This dish is also a perfect bite of my food philosophy. While I eat a lot of what people would consider "healthy" food, when I indulge, I go all the way. No holds barred. Great ingredients, carefully prepared, with attention to details. And then served in reasonable quantities. You don't need a lot of this ice cream to satisfy. A small scoop, a few nuts, and some quiet time to savor the indulgence and it's a perfect end to a great meal ... or a great reward for surviving a crummy day.
|See the specks of vanilla and browned butter bits?|
For the ice cream:
1 cup milk
1 cup heavy cream
2 vanilla beans
1/2 stick (4 tablespoons) unsalted butter
1/2 cup sugar
3 egg yolks
1/2 teaspoon salt
For the garnish:
1/2 cup pecans
1 teaspoon butter
1 teaspoon granulated sugar
2 tablespoons maple sugar
1/2 teaspoon smoked sea salt
To make the ice cream:
Place the milk, cream, and about 1/2 of the sugar into a heavy bottomed saucepan. Slit the vanilla beans open and scrape out the seeds with the back of your knife. Add the seeds and pods to the saucepan. Heat to boiling, stirring occasionally, then turn off the heat.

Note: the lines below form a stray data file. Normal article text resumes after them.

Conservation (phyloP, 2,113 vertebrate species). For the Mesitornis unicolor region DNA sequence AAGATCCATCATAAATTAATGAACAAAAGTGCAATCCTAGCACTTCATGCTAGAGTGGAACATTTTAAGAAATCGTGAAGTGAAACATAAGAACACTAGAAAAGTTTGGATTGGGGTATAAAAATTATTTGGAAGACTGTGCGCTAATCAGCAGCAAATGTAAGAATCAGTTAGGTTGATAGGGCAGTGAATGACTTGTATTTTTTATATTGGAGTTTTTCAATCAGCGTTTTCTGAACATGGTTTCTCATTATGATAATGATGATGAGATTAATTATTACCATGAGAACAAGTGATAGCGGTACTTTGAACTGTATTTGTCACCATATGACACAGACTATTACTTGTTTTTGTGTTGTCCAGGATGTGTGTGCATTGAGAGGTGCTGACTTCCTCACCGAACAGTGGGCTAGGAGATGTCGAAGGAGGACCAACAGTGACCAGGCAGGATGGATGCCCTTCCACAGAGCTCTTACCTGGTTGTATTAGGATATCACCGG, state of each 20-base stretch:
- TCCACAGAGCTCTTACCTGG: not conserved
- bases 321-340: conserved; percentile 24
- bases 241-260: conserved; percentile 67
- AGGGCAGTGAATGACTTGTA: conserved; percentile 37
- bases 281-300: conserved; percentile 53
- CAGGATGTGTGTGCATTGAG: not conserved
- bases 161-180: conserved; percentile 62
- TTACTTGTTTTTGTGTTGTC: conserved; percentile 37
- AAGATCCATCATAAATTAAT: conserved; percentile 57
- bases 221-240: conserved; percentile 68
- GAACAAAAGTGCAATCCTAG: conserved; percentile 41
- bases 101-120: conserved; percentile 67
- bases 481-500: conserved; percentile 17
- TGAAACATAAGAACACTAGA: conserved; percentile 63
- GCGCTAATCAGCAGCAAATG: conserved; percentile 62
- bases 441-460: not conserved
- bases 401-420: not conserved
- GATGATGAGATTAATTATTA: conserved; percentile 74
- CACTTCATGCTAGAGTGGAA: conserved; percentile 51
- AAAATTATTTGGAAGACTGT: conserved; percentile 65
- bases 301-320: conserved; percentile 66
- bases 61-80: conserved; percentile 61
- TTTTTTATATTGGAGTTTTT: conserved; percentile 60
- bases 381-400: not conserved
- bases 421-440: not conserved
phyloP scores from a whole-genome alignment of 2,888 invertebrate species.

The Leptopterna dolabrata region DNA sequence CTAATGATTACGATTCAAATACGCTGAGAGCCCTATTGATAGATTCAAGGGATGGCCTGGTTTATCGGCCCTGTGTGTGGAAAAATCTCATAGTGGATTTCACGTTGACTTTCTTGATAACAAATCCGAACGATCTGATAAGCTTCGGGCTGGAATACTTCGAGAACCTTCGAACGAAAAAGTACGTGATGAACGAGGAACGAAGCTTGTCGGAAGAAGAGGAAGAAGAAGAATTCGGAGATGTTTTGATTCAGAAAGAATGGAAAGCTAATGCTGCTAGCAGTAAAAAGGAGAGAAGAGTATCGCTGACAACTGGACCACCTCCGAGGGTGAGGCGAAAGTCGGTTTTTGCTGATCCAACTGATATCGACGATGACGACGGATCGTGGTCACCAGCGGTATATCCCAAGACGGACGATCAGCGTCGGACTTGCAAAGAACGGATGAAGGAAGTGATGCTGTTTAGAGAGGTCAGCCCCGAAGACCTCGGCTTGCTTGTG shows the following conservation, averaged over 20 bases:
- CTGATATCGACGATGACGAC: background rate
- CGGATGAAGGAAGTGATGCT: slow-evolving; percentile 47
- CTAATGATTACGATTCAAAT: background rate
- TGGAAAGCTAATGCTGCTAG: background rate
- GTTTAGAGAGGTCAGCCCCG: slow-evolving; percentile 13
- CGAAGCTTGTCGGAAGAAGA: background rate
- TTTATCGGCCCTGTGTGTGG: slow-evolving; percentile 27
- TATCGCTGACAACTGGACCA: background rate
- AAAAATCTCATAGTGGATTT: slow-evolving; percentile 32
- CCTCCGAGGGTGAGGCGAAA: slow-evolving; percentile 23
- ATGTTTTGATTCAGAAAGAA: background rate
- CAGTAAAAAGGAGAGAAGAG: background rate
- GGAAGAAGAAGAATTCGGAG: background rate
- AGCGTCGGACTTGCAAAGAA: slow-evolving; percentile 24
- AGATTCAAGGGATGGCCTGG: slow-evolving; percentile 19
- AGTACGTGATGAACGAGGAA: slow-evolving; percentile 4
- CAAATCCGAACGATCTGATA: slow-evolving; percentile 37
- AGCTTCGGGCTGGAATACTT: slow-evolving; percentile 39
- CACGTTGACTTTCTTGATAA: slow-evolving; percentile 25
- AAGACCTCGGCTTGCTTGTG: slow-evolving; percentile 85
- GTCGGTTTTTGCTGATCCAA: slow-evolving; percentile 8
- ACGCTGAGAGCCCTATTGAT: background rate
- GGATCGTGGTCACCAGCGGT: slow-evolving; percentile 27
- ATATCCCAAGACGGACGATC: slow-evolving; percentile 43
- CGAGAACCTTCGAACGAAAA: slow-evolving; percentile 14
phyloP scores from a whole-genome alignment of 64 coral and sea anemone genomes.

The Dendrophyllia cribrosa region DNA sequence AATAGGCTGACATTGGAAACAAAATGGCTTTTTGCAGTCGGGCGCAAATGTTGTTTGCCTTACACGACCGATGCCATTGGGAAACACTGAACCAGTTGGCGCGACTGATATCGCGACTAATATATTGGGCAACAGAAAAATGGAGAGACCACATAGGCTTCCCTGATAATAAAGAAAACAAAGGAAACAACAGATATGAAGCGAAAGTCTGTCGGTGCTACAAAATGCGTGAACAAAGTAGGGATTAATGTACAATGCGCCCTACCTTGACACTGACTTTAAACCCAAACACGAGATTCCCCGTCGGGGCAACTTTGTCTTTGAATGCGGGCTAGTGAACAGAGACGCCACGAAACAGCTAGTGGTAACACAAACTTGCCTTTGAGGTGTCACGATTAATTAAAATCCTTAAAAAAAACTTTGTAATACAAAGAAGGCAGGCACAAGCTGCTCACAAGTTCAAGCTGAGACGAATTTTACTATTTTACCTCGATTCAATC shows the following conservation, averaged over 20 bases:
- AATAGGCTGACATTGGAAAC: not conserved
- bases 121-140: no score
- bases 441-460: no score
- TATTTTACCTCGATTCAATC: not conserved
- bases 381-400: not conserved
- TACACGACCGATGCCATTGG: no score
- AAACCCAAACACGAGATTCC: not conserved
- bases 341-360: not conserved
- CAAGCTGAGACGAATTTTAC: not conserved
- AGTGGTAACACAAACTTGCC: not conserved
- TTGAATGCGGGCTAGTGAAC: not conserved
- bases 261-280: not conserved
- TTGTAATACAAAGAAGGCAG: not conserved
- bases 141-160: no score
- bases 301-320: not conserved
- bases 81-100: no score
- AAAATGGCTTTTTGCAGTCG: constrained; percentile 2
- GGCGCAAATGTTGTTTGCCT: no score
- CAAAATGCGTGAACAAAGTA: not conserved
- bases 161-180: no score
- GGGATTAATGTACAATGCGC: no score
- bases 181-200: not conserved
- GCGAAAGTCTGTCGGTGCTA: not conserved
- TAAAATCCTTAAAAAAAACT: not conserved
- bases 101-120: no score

Meanwhile, melt the butter on low heat in a small saucepan, then turn the heat up to medium, stirring often and watching carefully. When the milk solids in the butter begin to brown and there's a nutty aroma, turn off the heat. If the browned bits turn black, it's gone too far, and you'll need to start over. So watch carefully, and be ready to kill the heat quickly.
|Mmmmm ... crunchy nuggets of maple sugar and salt.|
When the melted butter has cooled so that it is still warm, but not hot, begin adding it to the egg yolk mixture slowly, a little at a time, beating it in thoroughly. The butter needs to emulsify with the eggs, so make sure it fully incorporates before you add more. Scrape in all the browned bits from the bottom of the pan as well.
The milk mixture should still be rather warm. Add it slowly to the egg yolk mixture, a little at a time, beating or whisking it in quickly. When you've added about 1/2 of the warm milk to the egg mixture, you've warmed the eggs enough to prevent them from scrambling. Transfer all of the egg-milk mixture from the bowl to the pan with milk. Mix well, then turn the heat to medium.